|Publication number||US4992954 A|
|Application number||US 07/227,718|
|Publication date||Feb 12, 1991|
|Filing date||Aug 3, 1988|
|Priority date||Aug 5, 1987|
|Also published as||CN1009503B, CN1031144A|
|Publication number||07227718, 227718, US 4992954 A, US 4992954A, US-A-4992954, US4992954 A, US4992954A|
|Inventors||Haruo Takeda, Minoru Fukasawa|
|Original Assignee||Hitachi, Ltd.|
|Export Citation||BiBTeX, EndNote, RefMan|
|Patent Citations (6), Referenced by (40), Classifications (13), Legal Events (4)|
|External Links: USPTO, USPTO Assignment, Espacenet|
(1) Field of the Invention
The present invention relates in general to a method of storing character patterns and a system for utilizing the character patterns, and in particular to a character utilization system holding therein several types of character patterns differing in size or in style from one another for editing or printing a document with fine characters as well as to a character pattern storing method suitable for such system.
(2) Description of the Prior Art
"Word processor" has long been enumerated as a fundamental office-automation apparatus. In recent years, attention has been given to a new document processing system called "interoffice printing system" or "desktop publishing system." As to such system, see, for example, "Nikkei Computer", published by Nikkei McGraw-Hill, pp. 147-152, Aug. 18, 1986.
The major feature of such document creating system is its ability of printing, with a high resolution, in a number of character patterns of a greatly increased number of sizes and styles as compared to prior art word processors in which the available sizes or styles of the character patterns are limited to one or so in number.
To implement this kind of system, however, there is a problem of how to hold various character patterns. That is, high resolution character patterns are required for a high resolution printer; and, to hold thousands or more character patterns for each size and style, a file of great capacity is required For example, where a laser printer having a linear density of 16 lines/mm is to be used, approximately a 3M byte storage capacity is required to hold seven thousand characters (JIS first and second levels) of 10 points (3 mm × 3 mm). Thus, to hold those characters in each of five different sizes and two different styles, Ming and Gothic, a storage capacity of about 30M bytes is required. To hold character patterns of about 40 points, if only in a single style, a storage capacity of more than 40M bytes is required.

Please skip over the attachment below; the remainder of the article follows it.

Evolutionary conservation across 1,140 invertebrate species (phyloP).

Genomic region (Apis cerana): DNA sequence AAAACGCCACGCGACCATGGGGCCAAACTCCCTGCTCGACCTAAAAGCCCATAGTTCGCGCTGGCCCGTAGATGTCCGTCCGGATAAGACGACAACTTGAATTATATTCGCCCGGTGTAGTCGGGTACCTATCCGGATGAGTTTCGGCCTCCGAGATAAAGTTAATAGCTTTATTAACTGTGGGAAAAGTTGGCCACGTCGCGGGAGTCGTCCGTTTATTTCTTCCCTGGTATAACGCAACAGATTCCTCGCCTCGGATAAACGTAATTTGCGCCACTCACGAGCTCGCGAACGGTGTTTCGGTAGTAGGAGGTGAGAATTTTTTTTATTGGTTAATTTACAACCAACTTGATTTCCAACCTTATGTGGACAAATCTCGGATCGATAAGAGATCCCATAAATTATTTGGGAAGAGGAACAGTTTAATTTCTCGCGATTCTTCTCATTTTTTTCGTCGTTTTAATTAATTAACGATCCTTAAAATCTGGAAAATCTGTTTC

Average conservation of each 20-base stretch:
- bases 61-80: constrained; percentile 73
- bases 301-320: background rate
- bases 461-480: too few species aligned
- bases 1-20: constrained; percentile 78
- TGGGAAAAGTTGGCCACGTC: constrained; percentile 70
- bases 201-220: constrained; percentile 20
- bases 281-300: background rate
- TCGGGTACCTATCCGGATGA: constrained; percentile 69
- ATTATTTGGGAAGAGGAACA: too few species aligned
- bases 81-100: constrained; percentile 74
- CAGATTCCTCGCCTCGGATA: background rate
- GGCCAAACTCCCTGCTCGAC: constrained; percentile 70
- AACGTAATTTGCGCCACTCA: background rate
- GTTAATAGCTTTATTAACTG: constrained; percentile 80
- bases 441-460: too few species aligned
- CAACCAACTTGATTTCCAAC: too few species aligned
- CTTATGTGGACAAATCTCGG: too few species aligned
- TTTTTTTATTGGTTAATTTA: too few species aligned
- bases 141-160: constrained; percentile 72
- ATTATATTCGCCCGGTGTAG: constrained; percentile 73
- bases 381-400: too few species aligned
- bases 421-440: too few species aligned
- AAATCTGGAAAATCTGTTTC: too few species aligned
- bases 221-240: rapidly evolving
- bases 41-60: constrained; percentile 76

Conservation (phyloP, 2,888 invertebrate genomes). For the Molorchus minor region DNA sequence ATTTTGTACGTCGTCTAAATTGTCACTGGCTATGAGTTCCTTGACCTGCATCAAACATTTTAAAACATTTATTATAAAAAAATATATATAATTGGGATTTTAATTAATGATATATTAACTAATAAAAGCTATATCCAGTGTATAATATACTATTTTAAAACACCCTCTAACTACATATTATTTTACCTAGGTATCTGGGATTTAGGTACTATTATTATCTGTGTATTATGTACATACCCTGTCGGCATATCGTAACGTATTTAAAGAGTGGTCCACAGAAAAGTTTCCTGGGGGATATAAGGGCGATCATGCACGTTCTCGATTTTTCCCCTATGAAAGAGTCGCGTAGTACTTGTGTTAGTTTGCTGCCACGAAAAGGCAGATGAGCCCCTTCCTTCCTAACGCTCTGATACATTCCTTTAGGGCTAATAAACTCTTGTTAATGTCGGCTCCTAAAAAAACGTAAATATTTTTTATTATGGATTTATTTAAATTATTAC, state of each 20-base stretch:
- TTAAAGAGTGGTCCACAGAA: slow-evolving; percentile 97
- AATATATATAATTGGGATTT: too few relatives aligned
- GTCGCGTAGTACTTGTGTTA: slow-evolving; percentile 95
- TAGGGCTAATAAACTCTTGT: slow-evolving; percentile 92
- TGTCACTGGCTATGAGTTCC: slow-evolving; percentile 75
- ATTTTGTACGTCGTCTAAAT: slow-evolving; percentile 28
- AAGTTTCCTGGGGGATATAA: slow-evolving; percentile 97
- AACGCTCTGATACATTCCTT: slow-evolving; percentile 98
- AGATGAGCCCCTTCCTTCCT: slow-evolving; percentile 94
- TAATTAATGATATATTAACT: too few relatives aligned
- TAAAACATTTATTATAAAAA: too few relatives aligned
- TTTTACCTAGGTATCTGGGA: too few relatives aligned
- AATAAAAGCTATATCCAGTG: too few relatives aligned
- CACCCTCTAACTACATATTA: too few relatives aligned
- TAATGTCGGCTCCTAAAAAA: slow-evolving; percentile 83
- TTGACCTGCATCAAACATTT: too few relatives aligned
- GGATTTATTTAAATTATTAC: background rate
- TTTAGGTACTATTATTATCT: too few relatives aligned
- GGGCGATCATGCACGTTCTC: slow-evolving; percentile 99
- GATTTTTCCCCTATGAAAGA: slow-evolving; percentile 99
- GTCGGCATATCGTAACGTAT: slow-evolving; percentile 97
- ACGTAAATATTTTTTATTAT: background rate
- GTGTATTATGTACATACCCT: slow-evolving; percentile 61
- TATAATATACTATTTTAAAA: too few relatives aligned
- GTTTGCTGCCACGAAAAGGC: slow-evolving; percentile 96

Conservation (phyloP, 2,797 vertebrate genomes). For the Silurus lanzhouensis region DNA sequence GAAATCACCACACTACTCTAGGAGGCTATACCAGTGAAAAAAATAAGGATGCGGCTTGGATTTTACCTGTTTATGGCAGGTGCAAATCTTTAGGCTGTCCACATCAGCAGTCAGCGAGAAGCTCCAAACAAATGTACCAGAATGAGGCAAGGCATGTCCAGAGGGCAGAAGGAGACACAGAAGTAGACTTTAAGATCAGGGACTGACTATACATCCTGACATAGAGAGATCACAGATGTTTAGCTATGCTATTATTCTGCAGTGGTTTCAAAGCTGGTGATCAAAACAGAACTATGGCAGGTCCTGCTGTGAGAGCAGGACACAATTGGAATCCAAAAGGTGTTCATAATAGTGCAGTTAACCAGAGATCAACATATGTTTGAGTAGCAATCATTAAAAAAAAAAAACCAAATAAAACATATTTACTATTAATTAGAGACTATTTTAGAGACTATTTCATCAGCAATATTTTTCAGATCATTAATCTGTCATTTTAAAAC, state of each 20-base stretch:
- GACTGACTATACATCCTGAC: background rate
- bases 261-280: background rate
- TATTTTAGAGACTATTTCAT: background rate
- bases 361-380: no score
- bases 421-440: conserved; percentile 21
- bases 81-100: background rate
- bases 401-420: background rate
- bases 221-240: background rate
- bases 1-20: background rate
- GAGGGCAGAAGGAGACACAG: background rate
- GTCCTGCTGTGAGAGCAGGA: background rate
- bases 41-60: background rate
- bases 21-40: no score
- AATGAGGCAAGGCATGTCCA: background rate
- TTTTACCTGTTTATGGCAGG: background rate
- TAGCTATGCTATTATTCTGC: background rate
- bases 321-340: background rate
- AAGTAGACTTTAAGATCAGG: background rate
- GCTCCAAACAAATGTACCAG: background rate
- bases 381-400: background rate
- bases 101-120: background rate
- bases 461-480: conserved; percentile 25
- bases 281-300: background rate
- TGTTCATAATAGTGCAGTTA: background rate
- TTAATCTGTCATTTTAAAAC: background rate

In prior art systems, as described in the above-noted publication, the character patterns are usually stored in a storage device such as a magnetic disk, and there is a problem in that a large capacity storage device is required to be devoted to the character patterns.
An object of the present invention is to provide a character pattern utilization system capable of storing a great number of character patterns in a memory of relatively small storage capacity.
Another object of the present invention is to provide a method of storing character patterns which allows for a reduction of the storage capacity required for holding the character patterns and which also allows for easy management of the character pattern data.
To achieve the above-described objects, the character pattern utilization system according to the present invention, which is provided with a plurality of different types of character patterns differing in size or style for each of a plurality of characters associated with character codes, is characterized in that each of said character patterns is compressed beforehand into a code using one of a plurality of code tables which corresponds to the type of such character pattern to be compressed. The thus obtained codes are then stored, and upon designation of the code of a character to be outputted and pattern type therefore, the corresponding character pattern is restored from a corresponding one of said compressed codes using the code table which corresponds to said pattern type, and the thus restored character pattern is outputted.
A character pattern is one, in which some fixed patterns of contiguous dots may repetitively occur, since, for example, character patterns of a particular size and style may have standard line thicknesses which are peculiar to the particular size and style, and identical line configurations may continuously exist. In other words, since character patterns of a particular type may have features peculiar to the type, use of compression codes suitable for them will allow for encoding them into compressed codes of reduced data amount. For example, it is possible to achieve a high compressibility for each character pattern by assigning shorter codes to the run lengths corresponding to said standard line widths, using the one-dimensional run codes described in Takatiko Fukinuke, "Signal Processing for Images for FAX and OA," Nikkan Kogyo Shinbunsha, pp. 67-75.